The word “in” in II John 1 and III John 1 does not mean “inside,” like one would go “in” (inside) a house. Instead, it was love “in connection with” the truth, just like the language of John 4:24. We worship God “in connection with” spirit and “in connection with” the truth, not “inside” spirit and truth (Jn. 4:24). John loved these people as a result of their connection with the truth that had been taught and the truth these people (and John) obeyed (II Jn. 4; III Jn. 4).
John loved all men and cared for their souls (Matt. 22:39). However, there is a special bond that develops when we are connected with one another in the truth. Have we ever noticed the feeling and the camaraderie that takes place when we meet people of “like precious faith” (II Pet. 1:1)? It is like no other relationship. I have had the blessing of being able to preach in gospel meetings across this great country. I have gone to places where I knew no one and had people ask me, “How did you end up here?” What brought us together was the truth, and by the end of the gospel meeting, I had developed a life-long bond with them. Why was this? It was because of the truth! Similarly, I have been preaching in a “full-time” capacity over 26 years, and the connections I have made with the brethren I see day-in-and-day-out can never be strained, either. Even now, there are brethren I knew from some of my first years of preaching that I keep up with, and rejoice to hear news about them and their families (Prov. 25:25) Yes, there are many that I, like John, can say I love “in the truth”! Can you say the same? I hope so.
Perhaps we have not thought about the truth in this manner, but go back and consider what John says in II John and III John about his love for the brethren and how it is connected with truth. You will be amazed at what you find! Truth is not an abstract concept. It is real. It is objective. It helps cultivate strong bonds between people as we see one another standing for the truth (Eph. 6:11-14), fighting for the truth (II Cor. 10:3-5; I Tim. 6:12; II Tim. 4:7), and obeying that precious truth that saves our souls (I Pet. 1:22; Rom. 6:17-18)!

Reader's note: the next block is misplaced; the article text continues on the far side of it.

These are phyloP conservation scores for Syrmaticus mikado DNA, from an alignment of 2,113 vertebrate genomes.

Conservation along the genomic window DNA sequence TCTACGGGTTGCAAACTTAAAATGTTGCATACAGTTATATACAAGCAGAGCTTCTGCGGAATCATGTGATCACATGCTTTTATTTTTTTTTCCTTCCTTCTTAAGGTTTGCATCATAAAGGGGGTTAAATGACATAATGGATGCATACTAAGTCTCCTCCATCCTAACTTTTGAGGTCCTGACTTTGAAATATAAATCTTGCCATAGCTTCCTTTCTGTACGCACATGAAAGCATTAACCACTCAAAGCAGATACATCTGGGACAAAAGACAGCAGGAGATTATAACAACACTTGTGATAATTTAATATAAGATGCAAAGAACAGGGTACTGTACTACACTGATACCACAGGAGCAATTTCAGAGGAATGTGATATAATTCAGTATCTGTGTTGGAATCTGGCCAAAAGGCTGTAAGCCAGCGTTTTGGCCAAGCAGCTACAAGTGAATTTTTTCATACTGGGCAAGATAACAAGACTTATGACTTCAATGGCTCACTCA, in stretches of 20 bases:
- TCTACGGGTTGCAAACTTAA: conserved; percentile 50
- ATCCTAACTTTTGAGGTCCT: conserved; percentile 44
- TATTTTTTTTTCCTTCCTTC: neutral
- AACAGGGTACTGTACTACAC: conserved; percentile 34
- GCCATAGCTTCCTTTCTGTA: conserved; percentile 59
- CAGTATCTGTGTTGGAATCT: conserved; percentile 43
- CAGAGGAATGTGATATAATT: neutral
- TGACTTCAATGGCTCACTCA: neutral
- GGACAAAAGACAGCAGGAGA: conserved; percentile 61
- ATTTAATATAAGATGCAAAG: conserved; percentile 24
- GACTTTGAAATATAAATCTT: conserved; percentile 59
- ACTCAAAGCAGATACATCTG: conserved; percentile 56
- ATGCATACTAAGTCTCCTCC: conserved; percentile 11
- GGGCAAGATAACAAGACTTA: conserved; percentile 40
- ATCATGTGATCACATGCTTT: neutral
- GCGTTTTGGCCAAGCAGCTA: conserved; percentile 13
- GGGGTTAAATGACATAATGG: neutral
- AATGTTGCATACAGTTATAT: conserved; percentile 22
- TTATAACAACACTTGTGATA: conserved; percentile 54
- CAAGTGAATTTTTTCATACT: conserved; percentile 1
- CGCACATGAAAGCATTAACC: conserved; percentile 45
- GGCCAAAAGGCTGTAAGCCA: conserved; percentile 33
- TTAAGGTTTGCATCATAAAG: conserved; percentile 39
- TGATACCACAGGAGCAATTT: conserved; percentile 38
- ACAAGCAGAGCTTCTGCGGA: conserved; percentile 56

- Jarrod M. Jacobs
Truth is a precious commodity today. Many people lie to us. Some lie for self-preservation, others lie to get our money. Still, others lie because they know no other way! They are like the people in II Peter 2:14 who had “exercised” their hearts in this way. A multitude of excuses can be offered for why men are dishonest, but the fact remains that such actions are not of God, but are motivated by Satan (Jn. 8:44). God tells us not to lie, but to speak the truth (Col. 3:9; Eph. 4:25). His word is truth (Jn. 17:17), and Christ is the embodiment of truth (Jn. 14:6). To lie, therefore, means we are drawing closer to Satan rather than drawing closer to God (Jas. 4:4, 7-8; etc.).
Perhaps this is why the Holy Spirit inspired John to speak about the truth in ⅓ of his second letter (II Jn. 1-4). The truth is so important to God that it warrants being mentioned four times in just eleven sentences. There is nothing like the truth! Think about it -- our society treasures the truth. We might not think so at first, but if we do not treasure the truth, why is calling something “fake news” an insult? Why do we have men swear to tell the truth when in court? Why are there “truth in advertising” laws in America? Why is there such a clamor and concern for “CGI,” “AI,” and other technologies taking over? Is it not because they have nearly reached the point where we can’t tell the true from the false? Some dinosaurs will still remember the question, “Is it real, or is it Memorex?” What happens to a society when we can no longer separate fact from fiction? Yes, truth is a precious commodity. God recognized this when He inspired John to write to the “elect lady and her children” about the truth (II Jn. 1-4). Look at some unique characteristics of truth that make it stand above dishonesty in II John 1-4.